Long limbs lead to long throwing motion, over-the-top arm slot, repeats arm slot well; tall, thin frame, needs to add weight, especially in lower half which will help with repeating delivery and having more consistent mechanics; lands with front side open, causes arm to drag and miss arm side.
Charlotte Stone Crabs (High A, Rays)
50, number 4 starter or set-up man.
Fastball sits 92-94 mph with easy mechanics, no effort required to ramp up velocity; throws a two-seamer with good arm-side fade; tall frame and over-the-top arm slot make for strong downward plane; will induce lots of weak contact when working down in the strike zone; pitch can flatten out when up; throws strikes but in-zone command is still below average; potential plus pitch once command catches up with velocity.
12-6 break, little horizontal movement, straight down break due to over-the-top release; break is short and lacks depth, not a swing and miss pitch; throws for strikes consistently, usable pitch when down in the zone, hittable when left up.
Thrown with identical arm-action and release point to fastball, giving it good deception; little horizontal movement but strong diving action that generates swings and misses; will throw to batters of either handedness; could be a plus pitch if he develops any arm-side fade on the pitch, but pitch currently features only vertical movement.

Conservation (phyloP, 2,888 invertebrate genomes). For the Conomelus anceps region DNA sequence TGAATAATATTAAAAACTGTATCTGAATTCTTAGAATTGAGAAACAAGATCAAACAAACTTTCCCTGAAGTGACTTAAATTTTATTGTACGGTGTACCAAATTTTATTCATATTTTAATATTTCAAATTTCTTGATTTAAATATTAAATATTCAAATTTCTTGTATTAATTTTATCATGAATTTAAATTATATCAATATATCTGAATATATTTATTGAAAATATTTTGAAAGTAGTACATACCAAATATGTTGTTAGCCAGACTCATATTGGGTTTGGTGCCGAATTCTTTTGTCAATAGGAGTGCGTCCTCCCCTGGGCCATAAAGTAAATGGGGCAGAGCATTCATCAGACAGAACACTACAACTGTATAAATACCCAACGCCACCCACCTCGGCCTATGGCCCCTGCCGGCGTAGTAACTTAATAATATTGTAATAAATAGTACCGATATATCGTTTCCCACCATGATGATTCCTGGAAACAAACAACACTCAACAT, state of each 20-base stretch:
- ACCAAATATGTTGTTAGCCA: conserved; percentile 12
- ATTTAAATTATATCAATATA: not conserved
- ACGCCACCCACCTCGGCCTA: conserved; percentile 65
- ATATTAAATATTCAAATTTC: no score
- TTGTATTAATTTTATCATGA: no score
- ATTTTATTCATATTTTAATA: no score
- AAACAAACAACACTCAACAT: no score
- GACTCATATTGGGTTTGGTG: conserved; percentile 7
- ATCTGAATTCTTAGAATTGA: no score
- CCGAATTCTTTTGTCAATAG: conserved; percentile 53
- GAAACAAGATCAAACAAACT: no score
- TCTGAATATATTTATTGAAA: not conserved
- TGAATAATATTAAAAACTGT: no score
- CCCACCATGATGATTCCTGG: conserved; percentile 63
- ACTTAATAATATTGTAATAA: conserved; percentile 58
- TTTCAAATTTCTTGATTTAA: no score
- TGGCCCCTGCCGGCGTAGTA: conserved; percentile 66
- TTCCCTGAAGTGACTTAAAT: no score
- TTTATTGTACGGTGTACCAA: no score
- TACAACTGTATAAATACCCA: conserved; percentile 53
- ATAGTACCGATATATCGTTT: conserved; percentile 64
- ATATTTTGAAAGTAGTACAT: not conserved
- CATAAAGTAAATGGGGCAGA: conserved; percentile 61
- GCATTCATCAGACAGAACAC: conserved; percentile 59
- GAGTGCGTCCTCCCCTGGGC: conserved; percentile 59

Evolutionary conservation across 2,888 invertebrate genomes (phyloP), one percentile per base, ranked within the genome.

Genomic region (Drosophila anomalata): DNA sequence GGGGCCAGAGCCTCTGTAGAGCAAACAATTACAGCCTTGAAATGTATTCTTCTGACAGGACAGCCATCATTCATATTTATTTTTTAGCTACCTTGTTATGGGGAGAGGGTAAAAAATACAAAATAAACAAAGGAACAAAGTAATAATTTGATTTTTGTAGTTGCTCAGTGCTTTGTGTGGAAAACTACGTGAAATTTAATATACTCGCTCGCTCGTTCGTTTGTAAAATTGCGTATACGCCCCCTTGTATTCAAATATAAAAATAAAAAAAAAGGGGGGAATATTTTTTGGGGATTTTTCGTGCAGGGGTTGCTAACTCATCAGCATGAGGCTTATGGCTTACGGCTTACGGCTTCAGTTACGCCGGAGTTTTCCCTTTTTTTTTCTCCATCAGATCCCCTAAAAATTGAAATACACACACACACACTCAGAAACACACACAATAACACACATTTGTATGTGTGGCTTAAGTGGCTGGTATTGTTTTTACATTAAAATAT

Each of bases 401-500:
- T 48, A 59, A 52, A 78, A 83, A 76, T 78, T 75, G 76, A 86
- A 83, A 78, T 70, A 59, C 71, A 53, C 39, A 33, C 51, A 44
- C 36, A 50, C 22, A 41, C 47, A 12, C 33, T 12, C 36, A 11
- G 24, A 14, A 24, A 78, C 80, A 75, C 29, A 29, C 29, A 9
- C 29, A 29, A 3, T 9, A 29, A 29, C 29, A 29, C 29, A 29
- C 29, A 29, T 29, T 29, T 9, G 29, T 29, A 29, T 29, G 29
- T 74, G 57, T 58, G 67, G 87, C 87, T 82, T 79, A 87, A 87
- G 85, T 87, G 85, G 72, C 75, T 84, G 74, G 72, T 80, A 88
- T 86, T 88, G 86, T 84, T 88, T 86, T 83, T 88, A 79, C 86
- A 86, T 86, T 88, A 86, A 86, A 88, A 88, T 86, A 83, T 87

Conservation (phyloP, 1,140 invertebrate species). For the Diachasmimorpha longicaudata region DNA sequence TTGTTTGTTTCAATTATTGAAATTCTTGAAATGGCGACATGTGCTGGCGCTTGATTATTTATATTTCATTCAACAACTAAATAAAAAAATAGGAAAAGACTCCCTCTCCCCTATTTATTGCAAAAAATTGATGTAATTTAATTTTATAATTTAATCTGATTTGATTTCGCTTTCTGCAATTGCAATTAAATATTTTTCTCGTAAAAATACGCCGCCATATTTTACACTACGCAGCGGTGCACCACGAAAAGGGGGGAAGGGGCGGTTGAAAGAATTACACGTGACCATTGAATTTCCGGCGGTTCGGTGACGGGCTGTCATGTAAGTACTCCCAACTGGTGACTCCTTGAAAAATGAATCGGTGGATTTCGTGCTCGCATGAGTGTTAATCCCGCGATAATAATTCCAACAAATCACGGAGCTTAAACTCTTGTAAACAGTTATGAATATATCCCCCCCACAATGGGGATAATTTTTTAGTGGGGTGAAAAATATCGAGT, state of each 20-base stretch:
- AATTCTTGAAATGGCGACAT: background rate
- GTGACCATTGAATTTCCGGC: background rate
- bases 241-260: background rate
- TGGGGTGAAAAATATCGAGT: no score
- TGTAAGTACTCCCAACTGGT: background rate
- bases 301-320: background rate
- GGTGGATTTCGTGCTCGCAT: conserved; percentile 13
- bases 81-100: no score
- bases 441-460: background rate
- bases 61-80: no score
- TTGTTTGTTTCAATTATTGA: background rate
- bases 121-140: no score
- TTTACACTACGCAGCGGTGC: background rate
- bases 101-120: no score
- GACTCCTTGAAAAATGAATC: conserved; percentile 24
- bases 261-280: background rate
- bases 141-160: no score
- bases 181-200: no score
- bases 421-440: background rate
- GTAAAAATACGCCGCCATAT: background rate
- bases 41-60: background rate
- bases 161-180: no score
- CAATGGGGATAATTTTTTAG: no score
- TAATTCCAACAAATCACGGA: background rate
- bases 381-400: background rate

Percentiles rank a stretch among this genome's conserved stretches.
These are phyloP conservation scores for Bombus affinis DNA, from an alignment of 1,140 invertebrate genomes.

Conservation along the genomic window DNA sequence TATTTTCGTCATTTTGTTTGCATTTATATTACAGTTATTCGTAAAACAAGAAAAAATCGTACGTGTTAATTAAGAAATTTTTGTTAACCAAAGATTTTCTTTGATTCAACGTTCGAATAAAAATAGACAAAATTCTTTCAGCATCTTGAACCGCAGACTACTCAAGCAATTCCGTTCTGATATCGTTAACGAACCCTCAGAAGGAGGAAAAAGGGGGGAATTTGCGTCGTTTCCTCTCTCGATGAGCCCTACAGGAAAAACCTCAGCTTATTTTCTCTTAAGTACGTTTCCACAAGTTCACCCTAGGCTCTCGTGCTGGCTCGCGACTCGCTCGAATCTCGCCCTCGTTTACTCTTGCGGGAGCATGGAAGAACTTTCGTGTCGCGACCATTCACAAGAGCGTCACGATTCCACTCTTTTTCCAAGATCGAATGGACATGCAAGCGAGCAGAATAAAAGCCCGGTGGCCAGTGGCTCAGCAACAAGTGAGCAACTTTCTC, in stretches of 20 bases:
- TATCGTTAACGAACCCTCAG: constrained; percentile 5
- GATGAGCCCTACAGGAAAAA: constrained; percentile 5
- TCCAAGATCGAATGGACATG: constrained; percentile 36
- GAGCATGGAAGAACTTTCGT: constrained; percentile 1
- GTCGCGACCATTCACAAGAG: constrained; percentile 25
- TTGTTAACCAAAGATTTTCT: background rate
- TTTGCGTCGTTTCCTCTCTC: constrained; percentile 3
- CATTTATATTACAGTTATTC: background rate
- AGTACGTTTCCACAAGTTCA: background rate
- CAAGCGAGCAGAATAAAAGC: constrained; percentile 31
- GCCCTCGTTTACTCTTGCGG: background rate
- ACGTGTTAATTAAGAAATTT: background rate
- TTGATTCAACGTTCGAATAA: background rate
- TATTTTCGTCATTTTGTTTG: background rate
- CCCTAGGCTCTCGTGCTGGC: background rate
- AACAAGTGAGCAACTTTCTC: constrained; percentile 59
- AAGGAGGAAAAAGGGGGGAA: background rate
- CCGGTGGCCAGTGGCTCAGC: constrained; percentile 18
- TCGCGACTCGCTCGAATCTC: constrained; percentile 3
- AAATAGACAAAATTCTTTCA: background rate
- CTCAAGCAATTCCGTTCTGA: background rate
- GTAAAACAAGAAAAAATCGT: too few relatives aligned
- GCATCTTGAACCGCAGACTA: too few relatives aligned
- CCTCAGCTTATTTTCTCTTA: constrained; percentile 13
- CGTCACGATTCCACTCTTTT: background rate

Faria is an intriguing pitching prospect, thanks to the downward plane his length and mechanics create on his fastball. Coupled with strong velocity and some movement, the fastball along could be enough to get Faria to the big leagues if he can learn to command it more consistently within the strike zone. The secondary pitches trail behind the fastball at this point, but the change-up has a chance to be a good pitch, with diving action that causes hitters to swing over the top of it. The pitch plays up because of the deception caused by his delivery and mechanics, and he should be able to use it effectively against lefties and righties, giving him a good chance to remain a starter. The curveball is more of a show-me pitch, but he throws it for strikes enough to keep it in hitter's minds and when down in the zone, it can generate ground balls.
The key for Faria will be fastball command. He throws strikes but he needs to throw better ones. When down in the strike zone and on the edges, he can dominate with the fastball alone. If he learns to command the pitch effectively, the fastball/change-up combination will be enough to keep him in the rotation. If not, his velocity and change-up will work well in the bullpen in late innings.